A Numbers Game
The idea that numerical properties underlie music has interested people since at least the Middle Ages. Back then, people believed that orderly ratios underpinned not only music, but even planetary movement — the harmonious yet inaudible “music of the spheres.” In our own time, the Adorno Ensemble’s upcoming concert showcases relationships between music and numbers that interest contemporary composers.
Like the music on this program, the ensemble’s name also calls for explanation. It’s named after the noted German thinker Theodor Wiesengrund Adorno, who studied ways in which music relates to society. Since the group is committed to making contemporary music seem relevant and palatable, “Adorno” seemed, to the group, a fitting name.
Two featured composers on the upcoming program are Iannis Xenakis and Conlon Nancarrow. Xenakis used computers to compose music for human performers, whereas Nancarrow himself composed music for a nonhuman, mechanical instrument. A third featured composer, Charles Wuorinen, mediates these two polarities, composing his own music for human performers, albeit music that’s still temporally complex.
Xenakis was born in Romania to Greek parents, but moved to France in the 1940s. He was especially drawn to music and math because he was trained as an engineer, and he also worked for the architect known as Le Corbusier. The Adorno will play his Morsima-Amorsima, a quartet for piano, violin, cello, and double bass that was premiered in 1962. The composition is generated by a highly complex computer algorithm, which Xenakis also used for other compositions.
Nancarrow, meanwhile, was an American-Mexican composer who composed many “studies” for player piano. He believed this mechanical instrument could perform more-complex rhythms and meters than humans could. But he transcribed his Study No. 34 for string trio. Just as he sought to overcome limitations of human performers by composing for the mechanical player piano, perhaps Nancarrow also sought to overcome the timbral and expressive limitations of the mechanical instrument by transcribing this study for a human ensemble.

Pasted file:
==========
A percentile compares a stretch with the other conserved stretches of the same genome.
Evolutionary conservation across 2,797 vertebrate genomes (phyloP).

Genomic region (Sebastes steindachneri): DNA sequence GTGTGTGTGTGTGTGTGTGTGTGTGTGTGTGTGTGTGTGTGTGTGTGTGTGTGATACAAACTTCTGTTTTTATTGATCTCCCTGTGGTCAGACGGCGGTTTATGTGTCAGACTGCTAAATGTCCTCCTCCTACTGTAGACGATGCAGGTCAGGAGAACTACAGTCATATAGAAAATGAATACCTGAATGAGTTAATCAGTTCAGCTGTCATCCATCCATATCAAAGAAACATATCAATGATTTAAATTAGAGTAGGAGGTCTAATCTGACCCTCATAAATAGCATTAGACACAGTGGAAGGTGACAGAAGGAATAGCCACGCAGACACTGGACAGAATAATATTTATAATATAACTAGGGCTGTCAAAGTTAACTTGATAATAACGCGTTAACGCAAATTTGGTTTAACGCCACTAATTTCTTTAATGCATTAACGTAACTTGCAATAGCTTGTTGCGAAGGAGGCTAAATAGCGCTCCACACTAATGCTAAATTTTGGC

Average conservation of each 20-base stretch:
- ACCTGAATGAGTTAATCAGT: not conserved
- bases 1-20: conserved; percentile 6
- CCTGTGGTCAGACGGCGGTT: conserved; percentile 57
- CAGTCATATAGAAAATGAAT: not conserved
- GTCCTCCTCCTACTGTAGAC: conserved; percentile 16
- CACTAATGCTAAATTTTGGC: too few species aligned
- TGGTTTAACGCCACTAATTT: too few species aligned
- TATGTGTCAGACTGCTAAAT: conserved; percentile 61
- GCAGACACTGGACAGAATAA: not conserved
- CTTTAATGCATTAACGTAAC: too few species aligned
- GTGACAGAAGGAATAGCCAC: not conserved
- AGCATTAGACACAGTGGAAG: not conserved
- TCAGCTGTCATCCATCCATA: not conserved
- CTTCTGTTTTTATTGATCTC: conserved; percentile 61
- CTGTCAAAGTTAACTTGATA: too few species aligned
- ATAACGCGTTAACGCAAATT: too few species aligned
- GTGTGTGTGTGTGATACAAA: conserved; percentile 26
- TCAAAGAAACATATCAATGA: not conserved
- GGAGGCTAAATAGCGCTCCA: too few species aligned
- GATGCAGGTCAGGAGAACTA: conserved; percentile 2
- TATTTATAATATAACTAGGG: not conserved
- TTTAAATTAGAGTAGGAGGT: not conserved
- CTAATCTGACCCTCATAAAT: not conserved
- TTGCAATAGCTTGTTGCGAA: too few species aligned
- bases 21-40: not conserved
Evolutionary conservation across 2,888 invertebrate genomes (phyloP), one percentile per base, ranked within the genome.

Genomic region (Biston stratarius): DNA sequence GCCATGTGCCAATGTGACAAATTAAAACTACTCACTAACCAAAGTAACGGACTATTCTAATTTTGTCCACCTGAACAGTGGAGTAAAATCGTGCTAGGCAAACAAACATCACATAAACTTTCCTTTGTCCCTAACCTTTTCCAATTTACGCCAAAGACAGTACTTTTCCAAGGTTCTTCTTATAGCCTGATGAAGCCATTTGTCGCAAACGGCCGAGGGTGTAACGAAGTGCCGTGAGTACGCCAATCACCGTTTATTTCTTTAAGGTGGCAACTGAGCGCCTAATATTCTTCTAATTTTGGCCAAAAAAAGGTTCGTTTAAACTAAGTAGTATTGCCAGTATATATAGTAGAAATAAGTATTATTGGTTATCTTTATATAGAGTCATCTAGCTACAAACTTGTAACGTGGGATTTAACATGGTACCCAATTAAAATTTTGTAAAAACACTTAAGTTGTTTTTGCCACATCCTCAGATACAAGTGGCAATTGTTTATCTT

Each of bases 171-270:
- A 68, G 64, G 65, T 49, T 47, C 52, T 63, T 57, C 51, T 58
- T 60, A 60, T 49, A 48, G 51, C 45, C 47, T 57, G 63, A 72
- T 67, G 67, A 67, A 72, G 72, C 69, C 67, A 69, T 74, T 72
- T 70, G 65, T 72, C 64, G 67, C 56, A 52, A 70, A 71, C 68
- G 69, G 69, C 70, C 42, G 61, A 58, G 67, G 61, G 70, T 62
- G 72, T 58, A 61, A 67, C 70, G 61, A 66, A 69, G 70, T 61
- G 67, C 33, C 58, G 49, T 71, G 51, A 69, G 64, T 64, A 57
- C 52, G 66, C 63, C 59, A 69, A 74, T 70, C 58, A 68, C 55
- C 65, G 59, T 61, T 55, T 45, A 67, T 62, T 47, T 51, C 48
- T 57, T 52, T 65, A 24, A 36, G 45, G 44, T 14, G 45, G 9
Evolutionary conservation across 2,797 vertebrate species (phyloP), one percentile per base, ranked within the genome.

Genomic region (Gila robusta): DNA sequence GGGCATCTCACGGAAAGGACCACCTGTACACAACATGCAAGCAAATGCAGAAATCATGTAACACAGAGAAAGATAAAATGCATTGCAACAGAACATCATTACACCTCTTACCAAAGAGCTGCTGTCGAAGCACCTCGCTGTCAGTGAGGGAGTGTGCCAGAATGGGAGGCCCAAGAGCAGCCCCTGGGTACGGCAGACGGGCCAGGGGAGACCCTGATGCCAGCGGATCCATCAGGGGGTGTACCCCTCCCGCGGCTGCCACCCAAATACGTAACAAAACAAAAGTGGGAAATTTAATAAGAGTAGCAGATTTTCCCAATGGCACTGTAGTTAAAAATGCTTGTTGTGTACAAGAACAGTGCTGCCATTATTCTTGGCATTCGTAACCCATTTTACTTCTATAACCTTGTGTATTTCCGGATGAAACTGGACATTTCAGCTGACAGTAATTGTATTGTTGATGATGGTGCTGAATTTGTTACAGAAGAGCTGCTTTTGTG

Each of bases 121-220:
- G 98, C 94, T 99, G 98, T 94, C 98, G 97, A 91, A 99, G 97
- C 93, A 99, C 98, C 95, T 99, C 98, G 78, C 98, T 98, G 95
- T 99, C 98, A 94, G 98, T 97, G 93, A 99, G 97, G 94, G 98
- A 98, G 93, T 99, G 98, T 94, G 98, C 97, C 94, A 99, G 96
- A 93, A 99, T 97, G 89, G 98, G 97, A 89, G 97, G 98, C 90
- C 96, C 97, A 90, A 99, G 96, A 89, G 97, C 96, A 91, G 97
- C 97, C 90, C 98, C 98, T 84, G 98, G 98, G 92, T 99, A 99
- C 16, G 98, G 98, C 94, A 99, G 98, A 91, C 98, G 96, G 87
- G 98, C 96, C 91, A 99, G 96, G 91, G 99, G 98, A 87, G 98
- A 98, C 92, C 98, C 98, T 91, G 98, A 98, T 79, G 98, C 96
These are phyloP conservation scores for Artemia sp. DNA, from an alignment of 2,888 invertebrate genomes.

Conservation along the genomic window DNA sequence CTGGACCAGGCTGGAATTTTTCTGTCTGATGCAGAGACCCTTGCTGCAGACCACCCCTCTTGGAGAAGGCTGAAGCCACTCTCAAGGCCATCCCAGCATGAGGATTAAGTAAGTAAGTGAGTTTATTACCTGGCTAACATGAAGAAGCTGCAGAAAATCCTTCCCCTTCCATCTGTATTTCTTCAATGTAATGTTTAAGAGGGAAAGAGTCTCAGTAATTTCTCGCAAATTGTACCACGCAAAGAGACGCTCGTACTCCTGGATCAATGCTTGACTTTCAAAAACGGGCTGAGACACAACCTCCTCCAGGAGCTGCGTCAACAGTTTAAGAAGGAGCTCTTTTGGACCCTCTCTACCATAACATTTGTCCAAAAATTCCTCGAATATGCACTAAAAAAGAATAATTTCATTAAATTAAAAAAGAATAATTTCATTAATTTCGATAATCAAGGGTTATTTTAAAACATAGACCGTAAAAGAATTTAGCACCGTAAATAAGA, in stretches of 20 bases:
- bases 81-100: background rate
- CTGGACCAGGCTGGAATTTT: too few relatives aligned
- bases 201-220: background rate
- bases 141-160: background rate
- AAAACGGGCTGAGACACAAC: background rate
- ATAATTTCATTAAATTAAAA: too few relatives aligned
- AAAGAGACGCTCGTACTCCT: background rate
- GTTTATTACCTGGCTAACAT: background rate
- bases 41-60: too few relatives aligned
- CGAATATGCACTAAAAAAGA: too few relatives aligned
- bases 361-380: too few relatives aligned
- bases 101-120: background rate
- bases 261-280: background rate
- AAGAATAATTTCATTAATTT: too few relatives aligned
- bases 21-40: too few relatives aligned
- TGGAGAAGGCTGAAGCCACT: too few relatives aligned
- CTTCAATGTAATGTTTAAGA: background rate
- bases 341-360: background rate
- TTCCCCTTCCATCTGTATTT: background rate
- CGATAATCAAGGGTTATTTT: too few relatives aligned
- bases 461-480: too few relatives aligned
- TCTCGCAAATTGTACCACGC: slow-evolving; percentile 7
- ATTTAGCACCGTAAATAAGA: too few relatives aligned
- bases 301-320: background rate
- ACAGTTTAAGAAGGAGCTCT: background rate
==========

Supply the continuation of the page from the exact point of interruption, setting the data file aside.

Finally, Wuorinen (b. 1938) is an American composer who has won both a Pulitzer Prize and a MacArthur (“Genius Award”) Fellowship. His Eleven Short Pieces for violin and vibraphone dates from 2006. Don’t be fooled by the title of his compositional treatise, Simple Composition. The ideas about musical time that inform Wuorinen’s compositions are complex and multifaceted, with influences ranging from Stefan Wolpe to Milton Babbitt to Elliott Carter.
The relationships between music and numbers explored by these contemporary composers have moved a long way from the medieval “music of the spheres.” Instead of mere harmony and order, these composers also entertain complexity and chaos. Also unlike the medieval idea, their contemporary music is actually audible, and worth a listen when presented by the Adorno Ensemble.